PHILADELPHIA – The City announced today that successful mitigation of COVID-19 will allow the Philadelphia Department of Prisons (PDP) to enter the yellow phase starting June 5, 2020.

The move to yellow in the Philadelphia jails comes after the completion of testing for the entire prison population. To date, 3,855 asymptomatic individuals have been tested at PDP facilities. Test results found that 223 of these asymptomatic incarcerated individuals tested positive—6 percent of the population. By comparison, prison systems in other major municipalities, such as Montgomery County, Pa. and the state of Ohio, had double-digit percentages of asymptomatic inmates testing positive.

“These test results are a testament to the fact that even before the full impact of COVID-19 was felt, Prisons Commissioner Blanche Carney and her staff instituted thoughtful and extensive protocols to mitigate the spread of the virus,” said Managing Director Brian Abernathy. “By acting early and decisively, the Department of Prisons helped to safeguard the health of thousands of inmates. This is the lowest infection rate that we are aware of among the prisons across the nation that have conducted universal testing.” (Details on the early intervention by PDP are below).

PDP’s transition to Yellow includes decreasing, gradually over time, stringent Centers for Disease Control (CDC) shelter in place restrictions in PDP facilities. Unless in isolation or quarantine, incarcerated individuals soon will be able to spend more time out of cell. Increasingly, routine services will be provided in housing unit common areas and medical offices rather than in each cell. Restrictions will be decreased incrementally to ensure that no new surge of infection occurs.

Of the over 4,000 incarcerated individuals at PDP since the pandemic started, 198 symptomatic inmates tested positive. There is one symptomatic patient currently at PDP.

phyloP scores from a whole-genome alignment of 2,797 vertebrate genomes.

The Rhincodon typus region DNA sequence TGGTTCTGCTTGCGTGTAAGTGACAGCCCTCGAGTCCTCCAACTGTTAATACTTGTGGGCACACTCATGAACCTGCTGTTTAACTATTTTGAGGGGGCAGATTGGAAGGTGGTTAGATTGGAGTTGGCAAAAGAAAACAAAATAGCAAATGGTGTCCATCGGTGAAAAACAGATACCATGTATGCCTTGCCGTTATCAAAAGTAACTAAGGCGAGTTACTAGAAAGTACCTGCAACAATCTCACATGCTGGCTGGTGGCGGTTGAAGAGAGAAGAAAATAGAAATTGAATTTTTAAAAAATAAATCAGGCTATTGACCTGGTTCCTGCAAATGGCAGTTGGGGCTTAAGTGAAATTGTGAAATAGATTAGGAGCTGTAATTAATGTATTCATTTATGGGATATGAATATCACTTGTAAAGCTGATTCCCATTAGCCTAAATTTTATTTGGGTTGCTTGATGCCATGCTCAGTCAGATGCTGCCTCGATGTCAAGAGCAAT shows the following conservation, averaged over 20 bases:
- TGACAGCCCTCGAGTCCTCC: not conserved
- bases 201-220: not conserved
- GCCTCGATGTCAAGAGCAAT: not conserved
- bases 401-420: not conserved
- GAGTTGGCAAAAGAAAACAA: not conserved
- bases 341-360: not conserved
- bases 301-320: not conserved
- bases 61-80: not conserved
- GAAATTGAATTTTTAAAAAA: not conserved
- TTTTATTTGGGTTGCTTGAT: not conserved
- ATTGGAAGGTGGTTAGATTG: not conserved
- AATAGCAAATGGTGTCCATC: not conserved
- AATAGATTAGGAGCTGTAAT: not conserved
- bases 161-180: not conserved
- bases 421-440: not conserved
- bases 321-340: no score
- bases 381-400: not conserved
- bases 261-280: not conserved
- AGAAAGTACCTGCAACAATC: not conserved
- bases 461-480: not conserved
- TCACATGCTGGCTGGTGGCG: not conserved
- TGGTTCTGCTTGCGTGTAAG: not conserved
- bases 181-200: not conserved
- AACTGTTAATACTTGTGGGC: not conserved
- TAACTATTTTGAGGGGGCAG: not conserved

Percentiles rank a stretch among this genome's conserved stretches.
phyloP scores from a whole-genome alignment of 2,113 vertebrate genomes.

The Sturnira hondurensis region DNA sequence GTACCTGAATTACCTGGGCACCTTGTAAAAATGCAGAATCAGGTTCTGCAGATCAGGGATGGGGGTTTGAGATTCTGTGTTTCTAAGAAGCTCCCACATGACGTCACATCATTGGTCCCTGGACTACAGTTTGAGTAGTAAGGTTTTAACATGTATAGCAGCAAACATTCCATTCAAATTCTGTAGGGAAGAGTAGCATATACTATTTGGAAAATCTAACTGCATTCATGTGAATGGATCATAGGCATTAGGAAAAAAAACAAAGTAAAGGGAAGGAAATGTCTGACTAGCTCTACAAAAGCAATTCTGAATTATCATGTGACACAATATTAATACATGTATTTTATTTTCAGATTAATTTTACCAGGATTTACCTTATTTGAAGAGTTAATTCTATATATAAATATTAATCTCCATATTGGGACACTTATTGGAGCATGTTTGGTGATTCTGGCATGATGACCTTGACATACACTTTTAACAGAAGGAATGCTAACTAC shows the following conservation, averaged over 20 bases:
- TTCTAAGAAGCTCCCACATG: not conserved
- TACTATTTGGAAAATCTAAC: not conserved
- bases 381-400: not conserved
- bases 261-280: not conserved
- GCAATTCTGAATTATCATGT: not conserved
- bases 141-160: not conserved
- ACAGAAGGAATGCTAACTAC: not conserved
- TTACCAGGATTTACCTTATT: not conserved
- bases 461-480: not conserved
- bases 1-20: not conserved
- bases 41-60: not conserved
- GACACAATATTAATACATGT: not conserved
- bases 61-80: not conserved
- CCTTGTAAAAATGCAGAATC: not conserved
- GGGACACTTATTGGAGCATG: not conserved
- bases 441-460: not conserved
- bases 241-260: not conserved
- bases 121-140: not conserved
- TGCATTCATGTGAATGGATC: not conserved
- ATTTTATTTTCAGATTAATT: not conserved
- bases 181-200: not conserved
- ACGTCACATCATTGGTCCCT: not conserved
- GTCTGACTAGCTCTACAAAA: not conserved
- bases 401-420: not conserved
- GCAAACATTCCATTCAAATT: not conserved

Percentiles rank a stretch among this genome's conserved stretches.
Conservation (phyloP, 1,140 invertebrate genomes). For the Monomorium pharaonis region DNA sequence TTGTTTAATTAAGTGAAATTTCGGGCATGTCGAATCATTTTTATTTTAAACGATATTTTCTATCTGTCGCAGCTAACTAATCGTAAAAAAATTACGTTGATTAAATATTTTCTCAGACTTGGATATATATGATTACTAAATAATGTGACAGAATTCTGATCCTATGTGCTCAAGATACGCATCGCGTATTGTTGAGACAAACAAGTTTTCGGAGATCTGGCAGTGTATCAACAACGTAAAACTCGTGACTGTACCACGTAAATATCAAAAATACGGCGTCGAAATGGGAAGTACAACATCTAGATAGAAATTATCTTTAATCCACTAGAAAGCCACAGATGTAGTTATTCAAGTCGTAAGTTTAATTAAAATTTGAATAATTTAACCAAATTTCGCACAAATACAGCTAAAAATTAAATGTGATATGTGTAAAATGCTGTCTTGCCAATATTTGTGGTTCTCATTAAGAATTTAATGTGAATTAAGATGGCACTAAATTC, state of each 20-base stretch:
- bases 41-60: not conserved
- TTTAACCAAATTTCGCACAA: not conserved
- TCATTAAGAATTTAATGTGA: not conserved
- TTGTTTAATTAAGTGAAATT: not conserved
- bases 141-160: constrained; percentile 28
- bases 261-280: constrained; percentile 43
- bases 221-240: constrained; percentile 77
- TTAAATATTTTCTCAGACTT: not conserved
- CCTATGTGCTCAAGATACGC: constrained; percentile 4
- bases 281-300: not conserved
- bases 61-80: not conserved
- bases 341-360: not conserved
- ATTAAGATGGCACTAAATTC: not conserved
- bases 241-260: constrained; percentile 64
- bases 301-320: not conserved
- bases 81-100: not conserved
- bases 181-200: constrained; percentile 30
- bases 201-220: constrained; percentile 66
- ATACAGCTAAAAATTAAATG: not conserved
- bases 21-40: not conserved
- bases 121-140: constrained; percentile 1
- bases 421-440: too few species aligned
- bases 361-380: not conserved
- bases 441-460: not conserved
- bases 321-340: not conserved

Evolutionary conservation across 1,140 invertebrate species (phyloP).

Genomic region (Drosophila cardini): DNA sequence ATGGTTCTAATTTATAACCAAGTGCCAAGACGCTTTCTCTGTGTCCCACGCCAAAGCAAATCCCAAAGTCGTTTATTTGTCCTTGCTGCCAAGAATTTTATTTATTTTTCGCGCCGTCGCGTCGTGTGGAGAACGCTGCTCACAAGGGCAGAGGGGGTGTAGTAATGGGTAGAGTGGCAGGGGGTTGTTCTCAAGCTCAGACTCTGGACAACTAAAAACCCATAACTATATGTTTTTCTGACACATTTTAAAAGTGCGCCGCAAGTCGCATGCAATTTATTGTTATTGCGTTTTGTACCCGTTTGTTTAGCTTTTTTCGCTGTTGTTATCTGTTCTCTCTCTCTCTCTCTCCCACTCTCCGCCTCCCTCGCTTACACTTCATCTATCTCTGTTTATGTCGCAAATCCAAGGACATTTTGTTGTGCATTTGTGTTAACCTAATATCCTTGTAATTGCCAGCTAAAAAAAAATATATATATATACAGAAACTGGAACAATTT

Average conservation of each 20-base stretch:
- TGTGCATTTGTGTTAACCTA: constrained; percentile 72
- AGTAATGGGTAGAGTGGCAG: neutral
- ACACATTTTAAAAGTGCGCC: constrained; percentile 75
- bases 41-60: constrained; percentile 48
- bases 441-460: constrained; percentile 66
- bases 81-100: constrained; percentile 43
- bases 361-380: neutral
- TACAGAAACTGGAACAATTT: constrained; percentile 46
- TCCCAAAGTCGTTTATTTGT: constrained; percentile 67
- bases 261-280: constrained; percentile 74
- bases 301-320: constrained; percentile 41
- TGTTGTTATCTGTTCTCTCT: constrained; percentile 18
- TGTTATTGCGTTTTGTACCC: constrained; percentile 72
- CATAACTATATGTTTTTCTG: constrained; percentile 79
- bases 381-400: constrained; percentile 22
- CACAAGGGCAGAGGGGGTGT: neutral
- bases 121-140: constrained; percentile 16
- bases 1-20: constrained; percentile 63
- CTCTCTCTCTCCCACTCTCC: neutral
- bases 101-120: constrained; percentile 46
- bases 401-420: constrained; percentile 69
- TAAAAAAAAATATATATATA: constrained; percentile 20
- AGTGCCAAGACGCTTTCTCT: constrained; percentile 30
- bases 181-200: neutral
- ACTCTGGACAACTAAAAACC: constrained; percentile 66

The asymptomatic inmates testing positive largely were residing in facilities and areas where symptomatic cases had been detected. PDP is in the process of reviewing and analyzing the test results for each facility. Based on this analysis, PDP will be developing plans for the continued mitigation of COVID-19 transmission in each facility.

People with coronavirus can test positive for as many as thirty days, well beyond when they are able to infect other people. Unfortunately, there is no way to tell if an asymptomatic COVID-19 positive person remains infectious so, following CDC guidelines, all 223 asymptomatic inmates with positive tests have been, in an abundance of caution, placed in isolation for 14 days after the date of the test. Also following CDC guidelines, the housing units from which these people were removed have been placed in quarantine.

Given that there have been few new symptomatic cases at PDP for weeks, we do not expect these asymptomatic patients will develop symptoms. Furthermore, all housing units now in isolation or quarantine should be relieved of those restrictions in 14 days.

PDP will continue to test all newly admitted inmates and will continue CDC-recommended screening of employees to prevent the introduction of the virus from the community. PDP will also isolate, for the CDC-required 14 days, anyone who develops symptoms at any time. So far at admission, about 1 percent of new inmates are testing positive but are asymptomatic.

How Transmission of COVID-19 was Mitigated at PDP